They found Amanda Berry today.
I'm stunned beyond words.
She's been missing for over a decade. If only her mom, Louwana Miller, could be here to see her "Mandy" alive again.
Here's the last column I wrote about Louwana, the week she died.
Sunday, March 05, 2006
Every few months she called.
She always wanted the impossible: Find Mandy.
She wanted me to do more. Write another story. Call the FBI. Get the TV cameras rolling.
"Please, honey," she begged.
She always called me honey, though she was younger than I.
I never met anyone like Louwana Miller, whose daughter Amanda Berry vanished after her shift at Burger King on April 21, 2003. She had told her sister on a cell phone, "I've got a ride. I'll call you back." Then she vanished between Burger King and her home a few blocks away on West 111th.
Louwana lived in the upstairs of an old house. When I knocked from the porch, she hollered for me to come up.
"Shut the damn door," she barked.
She wasn't crying. She didn't act the way moms of missing children do on TV, delicately wiping tears with folded tissues while whispering pleas for help
Louwana was angry. She chain-smoked Marlboros. She didn't trust the police, so she put her own phone number on the fliers.
She would cuss out the very people who tried to help her, then she would apologize and sob like a baby, tears rolling down her big, puffy cheeks.
When I was there, she was watching a psychic on Montel. "We need her," Louwana hollered at the TV as a friend wrote down the number.
Before that psychic did her in, Louwana tried everything else.
She pestered the police and FBI for clues. She got people to knock on doors, staple fliers on telephone poles, hold candlelight vigils and prayer rallies.
She begged the media for more coverage, and we let her down.
She called me, angry, the day she saw the TV news offer a reward for a missing dog.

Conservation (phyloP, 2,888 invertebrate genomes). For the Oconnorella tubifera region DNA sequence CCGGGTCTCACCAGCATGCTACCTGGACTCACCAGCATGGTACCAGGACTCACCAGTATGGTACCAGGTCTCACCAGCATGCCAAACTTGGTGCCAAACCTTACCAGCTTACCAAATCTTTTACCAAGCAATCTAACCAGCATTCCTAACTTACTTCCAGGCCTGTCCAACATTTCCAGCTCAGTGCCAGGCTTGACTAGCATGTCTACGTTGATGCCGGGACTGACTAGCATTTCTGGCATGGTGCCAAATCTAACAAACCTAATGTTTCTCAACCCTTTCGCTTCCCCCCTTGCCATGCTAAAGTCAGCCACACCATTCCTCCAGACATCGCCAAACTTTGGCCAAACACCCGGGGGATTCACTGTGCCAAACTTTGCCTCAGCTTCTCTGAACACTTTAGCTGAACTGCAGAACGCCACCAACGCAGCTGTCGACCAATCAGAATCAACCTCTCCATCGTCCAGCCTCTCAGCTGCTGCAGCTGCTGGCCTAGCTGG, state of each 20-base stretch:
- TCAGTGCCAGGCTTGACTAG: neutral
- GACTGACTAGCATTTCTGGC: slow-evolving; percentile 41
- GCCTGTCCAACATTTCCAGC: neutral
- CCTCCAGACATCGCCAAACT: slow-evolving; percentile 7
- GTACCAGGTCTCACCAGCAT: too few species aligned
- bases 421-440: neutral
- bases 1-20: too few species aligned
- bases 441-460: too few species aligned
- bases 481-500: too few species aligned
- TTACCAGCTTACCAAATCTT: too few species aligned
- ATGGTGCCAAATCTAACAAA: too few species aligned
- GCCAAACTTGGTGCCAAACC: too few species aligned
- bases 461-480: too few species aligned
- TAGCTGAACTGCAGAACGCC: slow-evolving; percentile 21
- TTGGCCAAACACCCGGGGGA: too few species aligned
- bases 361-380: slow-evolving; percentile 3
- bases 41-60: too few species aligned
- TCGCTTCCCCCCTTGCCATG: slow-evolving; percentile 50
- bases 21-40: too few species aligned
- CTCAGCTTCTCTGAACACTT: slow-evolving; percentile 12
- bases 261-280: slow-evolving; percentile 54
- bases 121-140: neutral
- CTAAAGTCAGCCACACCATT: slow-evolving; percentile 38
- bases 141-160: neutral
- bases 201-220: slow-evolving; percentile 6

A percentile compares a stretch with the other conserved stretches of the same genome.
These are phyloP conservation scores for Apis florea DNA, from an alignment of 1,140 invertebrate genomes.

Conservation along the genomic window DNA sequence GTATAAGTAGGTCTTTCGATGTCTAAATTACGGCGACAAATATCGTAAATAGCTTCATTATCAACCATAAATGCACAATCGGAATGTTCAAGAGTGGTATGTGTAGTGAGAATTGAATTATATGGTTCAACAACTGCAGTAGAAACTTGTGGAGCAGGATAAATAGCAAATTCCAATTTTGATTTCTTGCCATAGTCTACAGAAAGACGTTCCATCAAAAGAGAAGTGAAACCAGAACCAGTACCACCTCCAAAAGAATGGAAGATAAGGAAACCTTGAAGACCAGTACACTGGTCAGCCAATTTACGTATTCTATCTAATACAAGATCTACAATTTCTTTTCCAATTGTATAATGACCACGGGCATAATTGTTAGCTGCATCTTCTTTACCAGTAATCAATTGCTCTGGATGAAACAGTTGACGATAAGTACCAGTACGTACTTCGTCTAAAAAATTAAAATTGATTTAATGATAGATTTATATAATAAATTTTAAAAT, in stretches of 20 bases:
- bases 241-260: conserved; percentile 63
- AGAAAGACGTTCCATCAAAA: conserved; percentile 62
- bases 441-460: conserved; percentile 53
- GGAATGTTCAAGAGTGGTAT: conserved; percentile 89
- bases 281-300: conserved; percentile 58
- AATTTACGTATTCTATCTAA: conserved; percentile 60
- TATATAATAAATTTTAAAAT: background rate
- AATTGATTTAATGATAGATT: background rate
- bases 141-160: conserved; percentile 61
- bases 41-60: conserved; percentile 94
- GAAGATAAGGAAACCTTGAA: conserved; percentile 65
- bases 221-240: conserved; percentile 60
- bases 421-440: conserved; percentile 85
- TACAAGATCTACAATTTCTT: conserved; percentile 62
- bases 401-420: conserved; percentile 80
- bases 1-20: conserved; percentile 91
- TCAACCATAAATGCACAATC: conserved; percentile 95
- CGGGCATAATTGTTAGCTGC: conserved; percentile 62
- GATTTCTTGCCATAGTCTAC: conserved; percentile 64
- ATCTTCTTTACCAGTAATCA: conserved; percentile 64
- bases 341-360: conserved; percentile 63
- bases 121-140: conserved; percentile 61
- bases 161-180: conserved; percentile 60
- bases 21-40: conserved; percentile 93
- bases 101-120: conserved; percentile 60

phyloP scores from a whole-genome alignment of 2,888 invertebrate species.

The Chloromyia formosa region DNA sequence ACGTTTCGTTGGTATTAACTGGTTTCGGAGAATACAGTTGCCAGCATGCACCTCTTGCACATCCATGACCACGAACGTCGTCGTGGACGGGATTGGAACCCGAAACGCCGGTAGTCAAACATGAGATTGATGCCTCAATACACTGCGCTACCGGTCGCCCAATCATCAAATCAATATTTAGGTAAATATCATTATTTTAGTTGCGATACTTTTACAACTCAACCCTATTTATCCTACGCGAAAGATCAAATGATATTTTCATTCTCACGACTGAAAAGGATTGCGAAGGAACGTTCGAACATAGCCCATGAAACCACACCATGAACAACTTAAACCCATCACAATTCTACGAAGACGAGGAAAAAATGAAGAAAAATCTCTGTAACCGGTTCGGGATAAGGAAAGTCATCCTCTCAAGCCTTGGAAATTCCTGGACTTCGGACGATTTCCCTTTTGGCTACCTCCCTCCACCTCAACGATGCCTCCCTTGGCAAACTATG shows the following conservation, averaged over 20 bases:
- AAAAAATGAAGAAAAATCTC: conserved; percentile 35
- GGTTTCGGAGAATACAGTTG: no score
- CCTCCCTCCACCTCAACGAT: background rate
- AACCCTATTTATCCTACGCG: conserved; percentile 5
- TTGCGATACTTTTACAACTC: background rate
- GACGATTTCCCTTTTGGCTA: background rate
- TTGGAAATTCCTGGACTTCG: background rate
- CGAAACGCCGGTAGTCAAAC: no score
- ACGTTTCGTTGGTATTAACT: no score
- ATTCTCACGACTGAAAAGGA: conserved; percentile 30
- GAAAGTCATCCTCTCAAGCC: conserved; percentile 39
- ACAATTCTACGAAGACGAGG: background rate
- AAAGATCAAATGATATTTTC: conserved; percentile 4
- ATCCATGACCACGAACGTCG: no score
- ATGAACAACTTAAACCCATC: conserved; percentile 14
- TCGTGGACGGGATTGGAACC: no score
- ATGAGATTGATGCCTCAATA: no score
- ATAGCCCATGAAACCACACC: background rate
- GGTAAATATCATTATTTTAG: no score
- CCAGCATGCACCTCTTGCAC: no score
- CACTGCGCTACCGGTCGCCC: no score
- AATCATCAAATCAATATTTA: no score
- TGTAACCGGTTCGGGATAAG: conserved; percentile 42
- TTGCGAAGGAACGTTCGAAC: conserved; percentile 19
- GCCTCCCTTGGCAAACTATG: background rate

"What about my Mandy?" she bellowed. She called when CNN covered the woman missing in Aruba.
"How come she gets so much publicity?" she cried.
She told me she named Amanda from a Conway Twitty song, "Amanda, the light of my life." She still bought Christmas presents for Amanda and sat on her bed listening to her music.
Louwana started every conversation angry, cried in the middle, and ended saying, "Thank you for doing whatever you can, honey."
The last time we spoke, she demanded, "I want her on the news. She's faded away from the whole world. It just kills me. This is killing me." It finally did.
She got her wish to see psychic Sylvia Browne, who told her about a short, stocky Burger King customer in his 20s wearing a red fleece coat. The psychic said Mandy died on her birthday, that she didn't suffer, that her black hooded jacket was in a Dumpster with DNA on it.
The psychic promised, "You'll see her in heaven." That was Louwana's final hope.
Around Christmas I heard Louwana was in the hospital. It still shocked me when she died Thursday. I couldn't help thinking of how she took the faded yellow ribbons off the front yard fence, washed them and put them on Mandy's bed. How she cried, "No one cares."
The truth is no one cared as much as she did. No one could. She was a mother facing a fate worse than death: not knowing.
Every time I called the FBI, special agent Bob Hawk, who has since retired, would tell me, "We are working on it every day. We haven't given up."
She died of heart failure.